Yesterday I took part in an interesting debate at the Town and Country Planning Association, ( TCPA ) as a member of the Garden Cities and Suburbs Expert Group. There's a publication planned later in the year and I'll include a link in this blog as soon as the results are published. The aim of the exercise is to identify ways of bringing forward new 21st century garden cities, which are green, comprehensively planned and high quality.
The discussion got me thinking about the size of such settlements. Is there a sustainable size?
The eco-towns initiative selected 5,000 homes - about 12,000 population - as the minimum sustainable size. The programme also recommended that some settlements could be as large as 10,000 - 15,000 homes, which would equate to a maximum population of about 40,000 people - the same size as Canterbury. I understand that this scale was fixed becasue it was considered size enough to create the economies of scale needed to finance new infrastructure.
Similarly the New Towns Programme sought to develop new settelements of approximately 50,000 people over ten years. In spite of extraordinary powers of land assembly and development, and in spite of continuous large scale public funding through the recessions of the 70's, the final population growth attributable to the New Towns Programme was less than planned (and achieved more slowly than planned.) By 1991 the actual growth was about 1.4million as opposed to the target of 2m. ( Transferable Lessons from New Towns Programme)
However amongst the new towns generated by the programme are winners and losers. Failing estates in Cumbernauld near Glasgow have since been largely demolished, while Milton Keynes has expanded to become a successful city and a unitary authority with a population of over 200,000. There were about 50,000 population within the original 89km2 of designated land.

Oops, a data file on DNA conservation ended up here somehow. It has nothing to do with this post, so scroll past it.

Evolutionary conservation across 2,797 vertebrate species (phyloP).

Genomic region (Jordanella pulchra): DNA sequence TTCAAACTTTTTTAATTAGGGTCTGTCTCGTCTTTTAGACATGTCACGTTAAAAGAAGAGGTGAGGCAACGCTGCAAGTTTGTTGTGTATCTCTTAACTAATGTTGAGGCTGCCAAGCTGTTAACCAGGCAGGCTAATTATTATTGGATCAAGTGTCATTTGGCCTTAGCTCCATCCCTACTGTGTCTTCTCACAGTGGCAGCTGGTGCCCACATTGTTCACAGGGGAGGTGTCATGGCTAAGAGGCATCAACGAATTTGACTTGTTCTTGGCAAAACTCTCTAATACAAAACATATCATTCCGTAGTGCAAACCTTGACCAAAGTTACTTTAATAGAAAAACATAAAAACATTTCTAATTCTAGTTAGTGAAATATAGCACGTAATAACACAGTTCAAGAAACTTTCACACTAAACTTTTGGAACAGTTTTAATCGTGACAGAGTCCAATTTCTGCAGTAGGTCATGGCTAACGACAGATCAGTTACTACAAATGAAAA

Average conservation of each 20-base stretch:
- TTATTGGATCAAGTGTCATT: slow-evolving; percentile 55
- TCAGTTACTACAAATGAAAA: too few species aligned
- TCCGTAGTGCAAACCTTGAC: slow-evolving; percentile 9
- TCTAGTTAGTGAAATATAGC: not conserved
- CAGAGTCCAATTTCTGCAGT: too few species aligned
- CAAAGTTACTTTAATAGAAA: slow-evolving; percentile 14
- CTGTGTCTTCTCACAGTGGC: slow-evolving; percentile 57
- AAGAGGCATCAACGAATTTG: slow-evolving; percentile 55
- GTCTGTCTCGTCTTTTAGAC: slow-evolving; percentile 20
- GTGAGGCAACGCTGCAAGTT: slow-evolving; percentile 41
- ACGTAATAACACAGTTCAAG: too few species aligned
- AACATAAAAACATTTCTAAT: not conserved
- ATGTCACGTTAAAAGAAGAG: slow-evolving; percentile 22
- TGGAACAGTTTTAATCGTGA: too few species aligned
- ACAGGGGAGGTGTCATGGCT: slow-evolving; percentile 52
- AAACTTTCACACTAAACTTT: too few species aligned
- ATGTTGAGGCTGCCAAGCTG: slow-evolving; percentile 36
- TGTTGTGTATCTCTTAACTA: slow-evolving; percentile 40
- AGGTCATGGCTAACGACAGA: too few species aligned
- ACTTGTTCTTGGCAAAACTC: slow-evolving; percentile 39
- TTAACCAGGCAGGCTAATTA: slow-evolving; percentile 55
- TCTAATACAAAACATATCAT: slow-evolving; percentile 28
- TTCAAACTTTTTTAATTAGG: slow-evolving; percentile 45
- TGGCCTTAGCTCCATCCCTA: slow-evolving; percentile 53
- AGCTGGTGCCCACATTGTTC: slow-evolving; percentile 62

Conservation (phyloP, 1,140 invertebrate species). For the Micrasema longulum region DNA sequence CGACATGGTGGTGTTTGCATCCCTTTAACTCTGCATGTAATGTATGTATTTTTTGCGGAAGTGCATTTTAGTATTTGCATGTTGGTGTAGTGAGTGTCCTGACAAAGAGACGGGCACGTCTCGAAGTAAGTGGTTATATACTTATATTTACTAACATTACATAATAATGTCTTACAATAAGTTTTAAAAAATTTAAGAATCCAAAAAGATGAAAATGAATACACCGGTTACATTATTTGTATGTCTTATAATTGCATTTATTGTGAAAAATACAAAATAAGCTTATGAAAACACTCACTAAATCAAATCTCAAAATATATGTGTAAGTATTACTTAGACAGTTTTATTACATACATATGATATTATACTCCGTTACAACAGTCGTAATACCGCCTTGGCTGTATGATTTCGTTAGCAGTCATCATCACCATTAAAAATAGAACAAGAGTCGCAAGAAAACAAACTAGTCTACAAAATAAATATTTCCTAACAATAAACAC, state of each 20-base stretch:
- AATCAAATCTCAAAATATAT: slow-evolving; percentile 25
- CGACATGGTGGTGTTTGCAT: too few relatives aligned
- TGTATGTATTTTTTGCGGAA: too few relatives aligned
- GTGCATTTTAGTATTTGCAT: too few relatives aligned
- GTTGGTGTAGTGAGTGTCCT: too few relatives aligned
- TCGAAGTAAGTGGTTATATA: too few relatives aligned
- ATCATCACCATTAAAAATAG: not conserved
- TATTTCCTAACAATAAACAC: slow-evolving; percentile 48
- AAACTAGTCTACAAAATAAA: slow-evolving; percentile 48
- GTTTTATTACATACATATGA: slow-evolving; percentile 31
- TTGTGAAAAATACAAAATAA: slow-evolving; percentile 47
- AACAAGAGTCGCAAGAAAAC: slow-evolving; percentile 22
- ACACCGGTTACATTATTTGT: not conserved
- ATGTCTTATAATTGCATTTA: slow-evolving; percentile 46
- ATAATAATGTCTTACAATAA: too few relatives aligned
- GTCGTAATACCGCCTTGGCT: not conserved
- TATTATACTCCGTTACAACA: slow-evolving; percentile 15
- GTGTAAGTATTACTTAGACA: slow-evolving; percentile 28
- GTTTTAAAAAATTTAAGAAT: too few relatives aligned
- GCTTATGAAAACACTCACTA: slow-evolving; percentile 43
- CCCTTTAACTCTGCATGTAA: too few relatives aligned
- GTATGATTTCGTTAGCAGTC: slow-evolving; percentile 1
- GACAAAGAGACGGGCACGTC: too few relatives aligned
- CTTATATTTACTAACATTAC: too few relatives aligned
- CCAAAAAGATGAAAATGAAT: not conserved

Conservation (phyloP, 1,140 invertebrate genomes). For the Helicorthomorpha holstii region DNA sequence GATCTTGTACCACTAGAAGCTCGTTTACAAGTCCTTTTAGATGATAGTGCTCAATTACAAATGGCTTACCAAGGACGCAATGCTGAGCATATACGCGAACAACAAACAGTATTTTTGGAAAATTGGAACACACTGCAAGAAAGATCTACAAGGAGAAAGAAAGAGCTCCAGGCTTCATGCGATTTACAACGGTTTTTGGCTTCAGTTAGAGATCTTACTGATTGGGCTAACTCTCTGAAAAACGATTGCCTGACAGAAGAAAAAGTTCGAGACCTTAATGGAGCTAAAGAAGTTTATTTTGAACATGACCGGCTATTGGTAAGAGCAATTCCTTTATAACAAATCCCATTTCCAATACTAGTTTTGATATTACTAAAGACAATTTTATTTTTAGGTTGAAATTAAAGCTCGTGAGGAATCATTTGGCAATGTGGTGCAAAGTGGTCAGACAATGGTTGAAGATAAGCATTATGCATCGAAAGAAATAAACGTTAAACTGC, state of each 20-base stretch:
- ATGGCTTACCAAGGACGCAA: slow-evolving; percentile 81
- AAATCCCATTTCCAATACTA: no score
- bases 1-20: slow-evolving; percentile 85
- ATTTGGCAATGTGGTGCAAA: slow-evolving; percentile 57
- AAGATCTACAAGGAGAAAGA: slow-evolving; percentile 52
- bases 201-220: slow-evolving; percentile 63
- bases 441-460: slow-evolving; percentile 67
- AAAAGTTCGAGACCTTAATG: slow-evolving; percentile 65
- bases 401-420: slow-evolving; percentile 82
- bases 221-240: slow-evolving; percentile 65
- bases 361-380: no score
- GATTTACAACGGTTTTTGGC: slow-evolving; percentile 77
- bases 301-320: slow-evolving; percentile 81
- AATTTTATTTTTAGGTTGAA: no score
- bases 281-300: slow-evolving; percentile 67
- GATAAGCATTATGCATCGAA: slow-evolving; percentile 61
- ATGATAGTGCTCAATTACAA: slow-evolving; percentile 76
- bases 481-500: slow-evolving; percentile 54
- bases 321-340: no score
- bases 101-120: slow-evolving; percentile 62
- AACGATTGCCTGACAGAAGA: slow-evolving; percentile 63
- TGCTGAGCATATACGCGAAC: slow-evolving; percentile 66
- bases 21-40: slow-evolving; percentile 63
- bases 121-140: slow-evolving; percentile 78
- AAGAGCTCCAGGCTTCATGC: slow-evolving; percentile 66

Looking back its easy to see why Milton Keynes, less than 50 miles from London, on a motorway and on main line rail link would do better at attracting development than Cumbernauld. Having said that Cumbernauld did continue to grow and now has almost reached the planned population of 50,000. In fact it's become quite succesful on its own terms, benfiting fin recent years from a surge of new businesses including Isola-Werke, OKI, Yaskawa Electronics and the worldwide HQ of AG Barr, who make the popular soft drink Irn-Bru.
So it would be too simplistic to conclude that size is the only thing that matters in developing sustainable locations.
It is often an accident of fate that creates the conditions for sustainable growth. Montpellier in France grew first as a result of an influx of North Africans, who were dispossessed by the Algerian wars. Instead of seeing this influx negatively, the city fathers of Montpellier started an ambitious growth programme which has seen the Agglomeration (the wider regional area) grow to a population of over 500,000. A city of this size is large enough to have developed a tram system, an opera house and can boast a glittering array of first division sports teams including League 1 football, rugby, hand-ball, ice hockey and even water polo. Sports are important for a young city like Montpellier.
In the 80's Montpellier was able to create a whole new central district with shops, offices, a swimming pool, mediatheque and a new 2000 seat opera house, funded on the back of its meteoric expansion. Designed mainly by RIcardo Bofil in a post modern style it has now blended well. The area is mainly pedestrianised, designed on a grand scale and fed by trams which form a web which now links all the suburbs to the centre. Photo Wendy Shillam